Truth about Darius Boyd’s fall from grace
Darius Boyd has been the whipping boy in Brisbane for the past couple of seasons.
Last year critics accused him of being scared of contact as he missed - or at times outright avoided - crucial tackles, and it's been downhill on a personal and team front in 2020.
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A loss against the Cowboys tonight will see the Broncos officially become the worst side in club history by "winning" the wooden spoon for the first time and Boyd has been targeted as one of many failing to pull their weight.
Played out of position at left centre by axed coach Anthony Seibold, Boyd's poor defensive reads became all too common and the veteran was hammered again even after regaining his No. 1 jersey when he was left stranded by forward Nat Butcher during a 58-12 loss to the Roosters in Round 16.
But the recent on-field difficulties he's faced only tell a minute part of the Darius Boyd story.
After announcing earlier in the year this season would be his last, the 33-year-old will play his final NRL game against North Queensland - and his career makes for remarkable reading.
Seventeen tries in 28 Origins for Queensland, 337 first grade games and 23 Tests for Australia - all victories, making him the most-capped Kangaroo in a 112-year history to never taste defeat in the green and gold - are the real talking points of Boyd's journey.
An automatic selection in the Maroons' and Kangaroos' star-studded backlines, the fullback/winger was always one of the most reliable players on the field during his decade-long representative career.
Not as monstrous as Greg Inglis or as mesmerising as Billy Slater, Boyd always found a way to cross the stripe at one end and protect it with his life at the other.
Beyond his work on the football field, Boyd's transformation from surly young man with a chip on his shoulder to one of rugby league's most respected leaders is the achievement that deserves to be celebrated most as he enters retirement.
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Who could forget when, having followed father figure Wayne Bennett from Brisbane to St George, Boyd produced one of rugby league's most iconic press conferences, delivering monosyllabic answers with disdain as he faced reporters for a whole 42 seconds.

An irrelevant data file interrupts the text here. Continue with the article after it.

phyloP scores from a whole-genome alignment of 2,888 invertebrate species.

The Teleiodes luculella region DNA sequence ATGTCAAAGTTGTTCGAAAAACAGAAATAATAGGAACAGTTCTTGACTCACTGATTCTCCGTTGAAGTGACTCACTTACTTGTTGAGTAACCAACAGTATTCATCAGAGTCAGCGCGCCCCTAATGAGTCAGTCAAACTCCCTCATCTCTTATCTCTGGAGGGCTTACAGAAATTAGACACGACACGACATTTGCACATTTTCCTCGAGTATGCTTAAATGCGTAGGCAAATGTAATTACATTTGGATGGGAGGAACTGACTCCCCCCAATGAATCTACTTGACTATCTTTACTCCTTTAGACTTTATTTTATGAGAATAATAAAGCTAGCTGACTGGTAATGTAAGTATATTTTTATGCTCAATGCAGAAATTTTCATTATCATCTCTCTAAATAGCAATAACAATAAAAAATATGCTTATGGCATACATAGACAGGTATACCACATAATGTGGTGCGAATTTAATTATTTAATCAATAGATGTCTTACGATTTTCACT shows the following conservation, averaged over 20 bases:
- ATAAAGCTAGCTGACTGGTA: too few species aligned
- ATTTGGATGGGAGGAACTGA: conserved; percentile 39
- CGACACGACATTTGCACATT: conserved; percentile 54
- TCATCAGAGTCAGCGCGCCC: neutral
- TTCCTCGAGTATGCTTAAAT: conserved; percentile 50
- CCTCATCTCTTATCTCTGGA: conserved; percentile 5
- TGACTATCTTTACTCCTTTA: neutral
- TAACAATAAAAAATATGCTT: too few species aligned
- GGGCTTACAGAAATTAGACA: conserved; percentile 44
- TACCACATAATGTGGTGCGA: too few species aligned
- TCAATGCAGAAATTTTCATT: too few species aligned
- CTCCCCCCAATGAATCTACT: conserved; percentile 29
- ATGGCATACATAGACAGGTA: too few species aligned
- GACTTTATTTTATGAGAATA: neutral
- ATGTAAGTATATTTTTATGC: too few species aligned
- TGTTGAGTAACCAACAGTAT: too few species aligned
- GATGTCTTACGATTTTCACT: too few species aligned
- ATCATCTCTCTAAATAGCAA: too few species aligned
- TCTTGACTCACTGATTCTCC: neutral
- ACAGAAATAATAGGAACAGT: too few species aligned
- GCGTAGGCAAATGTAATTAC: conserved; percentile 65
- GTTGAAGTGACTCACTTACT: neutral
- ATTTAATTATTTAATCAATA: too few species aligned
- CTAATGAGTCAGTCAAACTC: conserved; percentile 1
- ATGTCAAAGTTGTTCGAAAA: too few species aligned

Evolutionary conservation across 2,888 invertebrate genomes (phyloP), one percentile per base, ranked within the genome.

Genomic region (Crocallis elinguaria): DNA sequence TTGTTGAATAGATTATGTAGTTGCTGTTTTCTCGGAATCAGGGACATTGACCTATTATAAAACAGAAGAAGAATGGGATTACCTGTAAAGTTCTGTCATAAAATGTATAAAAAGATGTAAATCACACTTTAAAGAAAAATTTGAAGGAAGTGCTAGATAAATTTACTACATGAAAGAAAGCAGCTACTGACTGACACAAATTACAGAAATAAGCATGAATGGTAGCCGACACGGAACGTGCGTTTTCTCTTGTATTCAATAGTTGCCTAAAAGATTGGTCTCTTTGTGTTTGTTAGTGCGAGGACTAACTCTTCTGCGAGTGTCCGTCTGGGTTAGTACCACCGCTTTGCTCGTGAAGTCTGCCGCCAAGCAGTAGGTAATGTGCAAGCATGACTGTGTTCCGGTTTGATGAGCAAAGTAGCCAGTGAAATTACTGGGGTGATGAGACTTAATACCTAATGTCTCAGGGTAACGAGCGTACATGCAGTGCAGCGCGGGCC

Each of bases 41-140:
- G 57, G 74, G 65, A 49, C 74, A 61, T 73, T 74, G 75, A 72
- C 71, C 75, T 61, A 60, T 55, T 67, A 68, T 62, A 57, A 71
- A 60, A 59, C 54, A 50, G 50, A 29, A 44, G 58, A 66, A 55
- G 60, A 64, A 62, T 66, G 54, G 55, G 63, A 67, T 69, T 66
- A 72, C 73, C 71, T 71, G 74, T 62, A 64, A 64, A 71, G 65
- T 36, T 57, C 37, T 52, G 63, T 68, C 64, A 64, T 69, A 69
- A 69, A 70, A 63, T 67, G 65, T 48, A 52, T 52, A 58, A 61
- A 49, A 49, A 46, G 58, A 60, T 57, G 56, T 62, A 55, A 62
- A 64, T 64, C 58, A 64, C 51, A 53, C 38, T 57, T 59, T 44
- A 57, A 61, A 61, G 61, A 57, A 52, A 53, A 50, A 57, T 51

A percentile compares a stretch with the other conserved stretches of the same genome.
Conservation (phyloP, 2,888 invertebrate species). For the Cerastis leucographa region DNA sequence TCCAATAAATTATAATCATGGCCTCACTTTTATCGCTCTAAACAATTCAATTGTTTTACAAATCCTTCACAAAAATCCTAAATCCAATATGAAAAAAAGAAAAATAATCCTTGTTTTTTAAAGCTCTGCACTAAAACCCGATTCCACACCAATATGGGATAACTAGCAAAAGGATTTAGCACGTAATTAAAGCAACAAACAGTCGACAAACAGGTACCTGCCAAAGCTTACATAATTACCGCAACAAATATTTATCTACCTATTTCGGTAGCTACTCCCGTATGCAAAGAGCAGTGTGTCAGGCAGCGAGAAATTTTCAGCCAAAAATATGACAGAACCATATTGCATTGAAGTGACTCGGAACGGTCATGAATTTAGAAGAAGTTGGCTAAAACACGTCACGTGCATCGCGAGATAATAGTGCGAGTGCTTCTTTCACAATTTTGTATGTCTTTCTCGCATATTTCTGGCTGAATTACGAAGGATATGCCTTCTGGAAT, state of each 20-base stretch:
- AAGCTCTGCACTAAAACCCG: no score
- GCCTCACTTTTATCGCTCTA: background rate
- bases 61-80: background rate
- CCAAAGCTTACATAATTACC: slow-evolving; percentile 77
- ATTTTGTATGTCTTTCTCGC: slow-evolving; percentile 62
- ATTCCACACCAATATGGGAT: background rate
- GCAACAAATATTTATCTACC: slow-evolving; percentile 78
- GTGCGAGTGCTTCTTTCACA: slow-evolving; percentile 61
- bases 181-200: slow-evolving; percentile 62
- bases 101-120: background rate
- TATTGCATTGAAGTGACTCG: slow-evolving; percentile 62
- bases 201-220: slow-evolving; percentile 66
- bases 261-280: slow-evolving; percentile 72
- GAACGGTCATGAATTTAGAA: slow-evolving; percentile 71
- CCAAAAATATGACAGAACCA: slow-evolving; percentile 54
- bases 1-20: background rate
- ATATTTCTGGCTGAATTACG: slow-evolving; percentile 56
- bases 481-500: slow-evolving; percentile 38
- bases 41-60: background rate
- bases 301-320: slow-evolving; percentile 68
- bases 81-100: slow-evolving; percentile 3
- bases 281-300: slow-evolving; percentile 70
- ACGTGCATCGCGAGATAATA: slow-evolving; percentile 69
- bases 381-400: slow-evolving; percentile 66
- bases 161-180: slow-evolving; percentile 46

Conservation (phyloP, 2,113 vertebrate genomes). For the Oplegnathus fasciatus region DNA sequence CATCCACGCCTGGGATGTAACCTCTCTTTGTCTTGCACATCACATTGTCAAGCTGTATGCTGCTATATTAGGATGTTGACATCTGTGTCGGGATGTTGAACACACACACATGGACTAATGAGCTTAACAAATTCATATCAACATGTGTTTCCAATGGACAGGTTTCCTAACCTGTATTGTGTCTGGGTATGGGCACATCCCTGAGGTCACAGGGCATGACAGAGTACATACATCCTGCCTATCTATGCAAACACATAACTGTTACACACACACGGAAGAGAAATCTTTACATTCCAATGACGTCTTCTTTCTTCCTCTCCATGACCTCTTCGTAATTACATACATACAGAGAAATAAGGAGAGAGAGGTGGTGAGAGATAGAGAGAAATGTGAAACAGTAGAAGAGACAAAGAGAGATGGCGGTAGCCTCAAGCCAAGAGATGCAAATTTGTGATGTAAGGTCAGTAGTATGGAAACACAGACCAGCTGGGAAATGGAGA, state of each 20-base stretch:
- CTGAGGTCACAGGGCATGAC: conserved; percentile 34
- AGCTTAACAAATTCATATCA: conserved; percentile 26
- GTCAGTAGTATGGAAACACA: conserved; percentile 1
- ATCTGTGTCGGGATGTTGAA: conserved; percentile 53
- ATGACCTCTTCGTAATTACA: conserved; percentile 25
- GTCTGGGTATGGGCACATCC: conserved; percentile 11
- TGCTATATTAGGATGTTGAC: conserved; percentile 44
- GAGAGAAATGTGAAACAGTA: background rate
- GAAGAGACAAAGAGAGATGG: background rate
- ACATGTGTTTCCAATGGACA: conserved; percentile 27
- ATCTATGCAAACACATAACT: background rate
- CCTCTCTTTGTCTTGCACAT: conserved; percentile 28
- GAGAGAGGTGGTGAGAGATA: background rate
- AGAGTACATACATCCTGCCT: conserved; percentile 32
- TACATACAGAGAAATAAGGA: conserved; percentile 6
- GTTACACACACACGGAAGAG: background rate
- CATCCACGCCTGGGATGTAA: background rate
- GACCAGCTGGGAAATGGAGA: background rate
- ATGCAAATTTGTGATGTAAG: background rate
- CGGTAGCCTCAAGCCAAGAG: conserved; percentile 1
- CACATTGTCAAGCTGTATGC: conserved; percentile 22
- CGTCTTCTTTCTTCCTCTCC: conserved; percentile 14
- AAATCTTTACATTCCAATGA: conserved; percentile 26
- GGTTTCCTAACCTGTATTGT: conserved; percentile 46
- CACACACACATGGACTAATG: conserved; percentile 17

Thanks to YouTube, that performance will never die.
Here was an angry man determined to push people away. Boyd followed Bennett to Newcastle before coming home to Brisbane in 2015 but hit rock bottom, prompting Boyd's partner Kayla to leave him.
It was the kick up the backside he needed.
"It was my wife (Kayla), she said she'd had enough, she said it wasn't something that she wanted to stick around for and be a part of in that relationship," Boyd told Triple M in 2017.
"It wasn't enjoyable for her, and even myself, I wasn't happy. I was angry, I wasn't sure what was wrong or why I was feeling the way I was feeling or why I was acting the way I was acting.
"Something needed to change. Her leaving was the last straw that I really needed to change something and do something."
So change he did. Boyd sought psychiatric treatment and made it through the other side. In 2017 he was named Broncos captain - recognition of how far he'd come since that infamous interview in the Red V.
Even when Seibold took the captaincy off Boyd this season, he remained a leader. It's why legends like Paul Gallen begged for Brisbane to reinstate him at fullback so he could provide direction as the most experienced player at Red Hill.
The try-saving tackles, scything runs through the middle and dashes down the sideline that were synonymous with Boyd in his pomp have been sadly absent as the Broncos crashed and burned this season.
But one or two ordinary campaigns can't - and won't - take the shine off a career that will end with Boyd as the ninth-most capped player in NRL history.
Often athletes struggle in retirement with a loss of identity. But Boyd is more than a footballer.
He's already written a book, Battling The Blues, that tells the eye-opening story of a man who has seen the light after suffering through dark times and he wants to help others do the same, planning to conduct workshops around mental wellbeing at the Broncos when his playing days are over.
Boyd has retired a champion, but his best work may be yet to come.
Originally published as Truth about Darius Boyd's fall from grace